Tuesday, April 12, 2011

The Pieces That Fall To Earth by Kay Ryan

One could
almost wish
they wouldn't;
they are so
far apart,
so random.
One cannot
wait, cannot
abandon waiting.
The three or
four occasions
of their landing
never fade.
Should there
be more, there
will never be
enough to make
a pattern
that can equal
the commanding
way they matter.


The first question one must ask about this poem is, what is they? Without answering the question, the poem will not have any meaning.  'They' refers to "the pieces that fall", and I take that to mean meteors. Another thing to note is that this poem uses repetition frequently; at least once in every stanza, except the third, and often more. 

In the first stanza the word "wish" gives the stanza a regretful tone. By saying "almost wish they wouldn't" it draws attention to the fact that "the pieces that fall" are not bad by emphasising the word "almost".  The poet then tells us that they are "so far apart, so random" the repetition of "so" tells us that a lot of time passes between the falling pieces, and that there is no way to know when it will happen.

The length of the stanzas link them together, the first stanza is six lines long, and the second stanza is half that length with three lines, so the stanzas are connected to each other. The second stanza is a commentary on the first stanza. Once again, repetition is utilized by emphasizing "cannot" and "wait". This stanza is also an oxymoron, "cannot wait" and yet "cannot abandon waiting". Contradiction freezes action, and the poet is in limbo waiting for pieces to fall, and also not wanting to wait.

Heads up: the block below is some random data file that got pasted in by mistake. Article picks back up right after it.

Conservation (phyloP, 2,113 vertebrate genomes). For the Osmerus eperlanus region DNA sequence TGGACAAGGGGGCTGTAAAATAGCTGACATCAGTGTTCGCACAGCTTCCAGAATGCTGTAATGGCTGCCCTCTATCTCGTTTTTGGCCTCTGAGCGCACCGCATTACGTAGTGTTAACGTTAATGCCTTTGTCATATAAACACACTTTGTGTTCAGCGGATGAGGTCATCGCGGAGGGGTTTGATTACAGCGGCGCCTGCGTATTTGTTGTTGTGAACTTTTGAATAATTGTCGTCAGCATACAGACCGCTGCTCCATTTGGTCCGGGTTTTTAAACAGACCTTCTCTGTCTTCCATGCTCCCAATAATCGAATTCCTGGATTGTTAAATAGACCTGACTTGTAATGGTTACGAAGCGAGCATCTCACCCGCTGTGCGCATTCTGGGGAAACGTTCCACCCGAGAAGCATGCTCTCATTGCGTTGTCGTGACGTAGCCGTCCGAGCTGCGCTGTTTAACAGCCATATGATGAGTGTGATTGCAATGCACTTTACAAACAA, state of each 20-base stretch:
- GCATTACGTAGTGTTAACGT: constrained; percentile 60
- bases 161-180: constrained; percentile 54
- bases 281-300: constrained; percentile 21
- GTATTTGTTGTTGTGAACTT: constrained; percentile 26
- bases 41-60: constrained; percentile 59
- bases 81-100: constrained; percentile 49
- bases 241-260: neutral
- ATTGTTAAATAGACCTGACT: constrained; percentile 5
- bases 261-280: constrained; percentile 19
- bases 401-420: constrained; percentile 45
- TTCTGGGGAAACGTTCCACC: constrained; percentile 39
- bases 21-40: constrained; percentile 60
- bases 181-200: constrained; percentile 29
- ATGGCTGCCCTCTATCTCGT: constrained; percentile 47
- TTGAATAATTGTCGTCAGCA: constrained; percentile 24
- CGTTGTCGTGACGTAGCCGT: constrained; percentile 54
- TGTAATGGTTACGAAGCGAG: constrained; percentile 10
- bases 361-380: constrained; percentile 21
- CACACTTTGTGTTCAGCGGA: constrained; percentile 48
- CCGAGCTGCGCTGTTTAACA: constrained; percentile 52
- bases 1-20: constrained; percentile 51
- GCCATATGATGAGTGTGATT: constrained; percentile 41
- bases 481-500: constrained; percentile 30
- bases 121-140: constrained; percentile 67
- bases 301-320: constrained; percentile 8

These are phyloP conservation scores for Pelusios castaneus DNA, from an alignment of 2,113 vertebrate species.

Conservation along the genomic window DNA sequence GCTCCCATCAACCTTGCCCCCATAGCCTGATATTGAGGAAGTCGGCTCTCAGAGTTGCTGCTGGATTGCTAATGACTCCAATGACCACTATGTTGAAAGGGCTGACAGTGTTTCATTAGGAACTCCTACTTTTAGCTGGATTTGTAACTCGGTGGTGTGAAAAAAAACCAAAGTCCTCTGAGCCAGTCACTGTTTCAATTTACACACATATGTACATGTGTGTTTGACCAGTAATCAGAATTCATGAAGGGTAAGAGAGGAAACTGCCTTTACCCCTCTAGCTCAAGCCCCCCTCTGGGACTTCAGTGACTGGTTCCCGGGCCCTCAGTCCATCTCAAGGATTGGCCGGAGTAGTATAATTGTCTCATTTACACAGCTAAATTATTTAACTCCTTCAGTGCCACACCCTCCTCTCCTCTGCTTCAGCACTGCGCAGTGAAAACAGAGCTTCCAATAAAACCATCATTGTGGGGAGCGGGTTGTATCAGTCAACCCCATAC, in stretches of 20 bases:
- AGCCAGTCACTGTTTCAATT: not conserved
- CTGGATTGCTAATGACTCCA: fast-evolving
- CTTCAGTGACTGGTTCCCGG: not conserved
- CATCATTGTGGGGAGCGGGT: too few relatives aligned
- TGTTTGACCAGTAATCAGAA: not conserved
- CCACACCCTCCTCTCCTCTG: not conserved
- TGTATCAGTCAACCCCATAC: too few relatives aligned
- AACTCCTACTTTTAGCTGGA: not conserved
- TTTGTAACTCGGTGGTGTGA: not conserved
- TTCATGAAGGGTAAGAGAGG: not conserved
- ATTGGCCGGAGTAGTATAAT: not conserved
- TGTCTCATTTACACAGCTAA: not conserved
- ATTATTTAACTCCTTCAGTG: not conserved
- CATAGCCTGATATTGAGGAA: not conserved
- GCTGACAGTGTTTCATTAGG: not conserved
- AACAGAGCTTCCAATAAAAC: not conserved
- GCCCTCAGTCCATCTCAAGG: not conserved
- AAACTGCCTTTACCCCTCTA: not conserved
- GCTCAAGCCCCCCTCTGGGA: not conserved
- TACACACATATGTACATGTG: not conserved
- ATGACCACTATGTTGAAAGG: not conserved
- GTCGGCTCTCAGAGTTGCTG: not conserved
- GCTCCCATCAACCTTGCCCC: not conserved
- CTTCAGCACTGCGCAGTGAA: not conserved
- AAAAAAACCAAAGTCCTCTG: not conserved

In the third stanza the poet turns to the subject of the "pieces" themselves. There is no use of repetition in this stanza, which makes it stand out. The poet is very specific, there have been only "three or four" occasions when these pieces have fallen, so we now know these events are rare. Then we learn that "their landing never fade". The diction in the third stanza tells the reader that the event of the falling pieces is a big event for the poet, and that the event leaves lasting marks. This stanza is four lines long and is linked with the fourth stanza which is eight lines long. 

The fourth stanza opens with the words: "should there be more" suggesting that the poet is unsure whether more pieces will fall, or if she will live to see it. The tone in this stanza is very serious and sentimental. Even if more fall and a pattern should develop, it will "never be enough" to "equal" the "way they matter". 

This poem alludes to, but never directly states the subject. On the surface, it is a simple and powerful statement about the beauty and mysteries of meteors. However, because the subject is not stated, the poem could be about any subject the reader projects onto it. For example, the poem could also be about lovers, and how they rarely and randomly fall into our lives, changing us forever. This is what makes the poem so powerful, it transforms into something different for every reader. 

The use of paired repetition, careful diction, and the fluid and choppy syntax manipulates the readers emotions along with the poets very powerfully, and was quite successful at portraying the purpose of the poem.

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